(CNN)"Hey girl! Are you alone?"
"I'm gonna come back for you later."
"It'll be so good, you won't want to call it rape."
These are the kinds of catcalls that women -- and some men -- endure on the streets of the world's cities every day.
The problem is widespread. A 2014 study found that in the UK, for example, 90% of women say they experienced their first street harassment before turning 17. More than 70% of South African women say they have been followed by men on the street. Almost half the women surveyed in India say someone has exposed themselves to them.
So women around the world are fighting back. They're documenting actual catcalls they've received by writing them in chalk on streets and sidewalks from Boston to Barcelona, then posting them to Instagram.
What began in 2016 with a single account, Catcalls of NYC, has become an international movement against street harassment. There are now more than 70 related Instagram accounts around the world where people share photos of pavements they've chalked with the words they've had to endure.
"All of the catcalls I post are submissions that have been made to real people in public spaces, most of the time the street, occasionally on public transportation such as buses and trains," said Farah Benis, who founded Catcalls of London.
Organizers of the movement hope the messages -- many of them startlingly crude -- call attention to a global problem.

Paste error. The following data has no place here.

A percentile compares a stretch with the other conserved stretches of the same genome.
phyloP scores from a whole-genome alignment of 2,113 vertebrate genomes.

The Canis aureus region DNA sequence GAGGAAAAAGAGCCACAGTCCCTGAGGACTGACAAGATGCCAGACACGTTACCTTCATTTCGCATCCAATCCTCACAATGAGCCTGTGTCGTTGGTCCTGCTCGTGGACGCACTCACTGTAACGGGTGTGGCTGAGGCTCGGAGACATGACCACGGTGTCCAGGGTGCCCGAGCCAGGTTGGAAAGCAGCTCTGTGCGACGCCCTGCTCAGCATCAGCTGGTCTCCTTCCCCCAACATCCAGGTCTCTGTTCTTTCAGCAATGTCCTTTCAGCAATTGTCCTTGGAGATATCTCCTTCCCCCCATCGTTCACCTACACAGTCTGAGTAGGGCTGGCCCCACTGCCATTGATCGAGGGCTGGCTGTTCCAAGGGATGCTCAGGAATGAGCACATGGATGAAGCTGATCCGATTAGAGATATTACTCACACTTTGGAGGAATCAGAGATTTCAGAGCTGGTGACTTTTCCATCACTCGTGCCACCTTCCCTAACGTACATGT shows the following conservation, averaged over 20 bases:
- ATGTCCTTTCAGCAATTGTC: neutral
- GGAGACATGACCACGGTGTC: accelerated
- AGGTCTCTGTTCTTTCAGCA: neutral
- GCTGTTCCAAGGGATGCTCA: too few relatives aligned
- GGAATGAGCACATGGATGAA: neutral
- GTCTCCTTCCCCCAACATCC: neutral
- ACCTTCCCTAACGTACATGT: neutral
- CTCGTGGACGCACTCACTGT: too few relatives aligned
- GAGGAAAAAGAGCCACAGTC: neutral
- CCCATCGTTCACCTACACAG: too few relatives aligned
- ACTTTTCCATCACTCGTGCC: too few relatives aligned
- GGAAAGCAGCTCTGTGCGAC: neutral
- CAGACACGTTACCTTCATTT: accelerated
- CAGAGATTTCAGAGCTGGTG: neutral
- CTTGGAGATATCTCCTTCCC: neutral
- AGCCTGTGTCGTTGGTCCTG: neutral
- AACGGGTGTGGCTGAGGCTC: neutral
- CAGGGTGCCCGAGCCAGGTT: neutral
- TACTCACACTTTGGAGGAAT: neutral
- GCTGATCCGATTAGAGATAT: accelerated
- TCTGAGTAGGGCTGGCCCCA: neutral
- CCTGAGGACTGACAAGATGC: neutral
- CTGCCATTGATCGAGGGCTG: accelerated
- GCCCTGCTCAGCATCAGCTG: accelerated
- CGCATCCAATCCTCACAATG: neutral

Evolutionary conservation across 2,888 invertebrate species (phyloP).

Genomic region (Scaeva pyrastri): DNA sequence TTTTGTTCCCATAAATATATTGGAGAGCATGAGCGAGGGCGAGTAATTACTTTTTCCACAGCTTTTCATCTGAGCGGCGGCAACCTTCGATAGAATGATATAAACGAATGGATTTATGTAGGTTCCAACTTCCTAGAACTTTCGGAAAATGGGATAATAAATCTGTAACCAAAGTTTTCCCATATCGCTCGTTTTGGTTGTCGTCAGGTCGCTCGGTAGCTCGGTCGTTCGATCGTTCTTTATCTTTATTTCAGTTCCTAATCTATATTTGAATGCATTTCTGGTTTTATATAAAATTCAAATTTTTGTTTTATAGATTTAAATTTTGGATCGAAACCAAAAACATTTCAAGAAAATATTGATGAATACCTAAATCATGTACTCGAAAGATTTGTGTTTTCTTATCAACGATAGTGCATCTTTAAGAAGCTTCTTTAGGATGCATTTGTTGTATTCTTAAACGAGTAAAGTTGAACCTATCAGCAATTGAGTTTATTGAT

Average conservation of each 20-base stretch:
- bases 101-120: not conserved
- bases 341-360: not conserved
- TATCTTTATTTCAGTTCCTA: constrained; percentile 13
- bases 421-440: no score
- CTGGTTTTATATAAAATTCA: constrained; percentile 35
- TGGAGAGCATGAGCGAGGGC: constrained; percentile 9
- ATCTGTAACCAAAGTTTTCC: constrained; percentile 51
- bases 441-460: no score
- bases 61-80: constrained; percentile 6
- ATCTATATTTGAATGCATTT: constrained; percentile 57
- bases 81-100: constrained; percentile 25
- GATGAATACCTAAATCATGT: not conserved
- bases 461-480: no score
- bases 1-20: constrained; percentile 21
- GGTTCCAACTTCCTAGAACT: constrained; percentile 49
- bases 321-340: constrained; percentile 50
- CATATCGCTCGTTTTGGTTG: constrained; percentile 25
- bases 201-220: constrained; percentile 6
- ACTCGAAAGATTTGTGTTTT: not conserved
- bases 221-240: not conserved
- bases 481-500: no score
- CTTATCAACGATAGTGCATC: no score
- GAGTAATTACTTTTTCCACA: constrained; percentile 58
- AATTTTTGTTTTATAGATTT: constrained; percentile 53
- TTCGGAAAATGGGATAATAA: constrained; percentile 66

It's one thing to hear a catcall. It's another thing to see a catcall, tattooed in neon chalk on the spot where the harassment actually happened.
Here's a look at some of them.
Ciudad Obregón, Mexico
The movement was inspired by a university class
Sophie Sandberg, a senior at NYU, started Catcalls of NYC three years ago.
"I had a writing class assignment which inspired this project," said the student, now 22.
Since then the account has posted more than 350 examples of New York catcalls and attracted 119,000 followers.
"Women have stopped me on the street to thank me for the project," she said. "I think it really helps people after they've been harassed to have somewhere to go and simply share what happened to them. That's what the Instagram account does."
It's also inspired grassroots activists such as Benis, 32, a startup consultant who launched Catcalls of London in late 2017. It now has almost 5,000 followers. Dozens of other cities have since followed suit.
The photos have sparked a range of reactions
Last month the two women launched www.chalkback.org to provide an online community and help others start a Catcalls account in their own city.
People of both genders "have been shocked by the vulgarity of some comments," Sandberg said.
"I've had men say that catcalling is free speech, or that it's a compliment. I've also had men say thank you for the account -- because it's allowed them to become educated about what's going on (many of them aren't aware of how widespread catcalling is). I've also had men ask me how they can help."
Taken together, the bold scribblings on dull pavements paint an alarming message: These words are creepy, these words instill fear. These words are common.
"By creating awareness of street harassment, I hope we can have more people involved in the solution," Sandberg said. "More people who know about this behavior can look out for it and hopefully make the streets safer for everyone."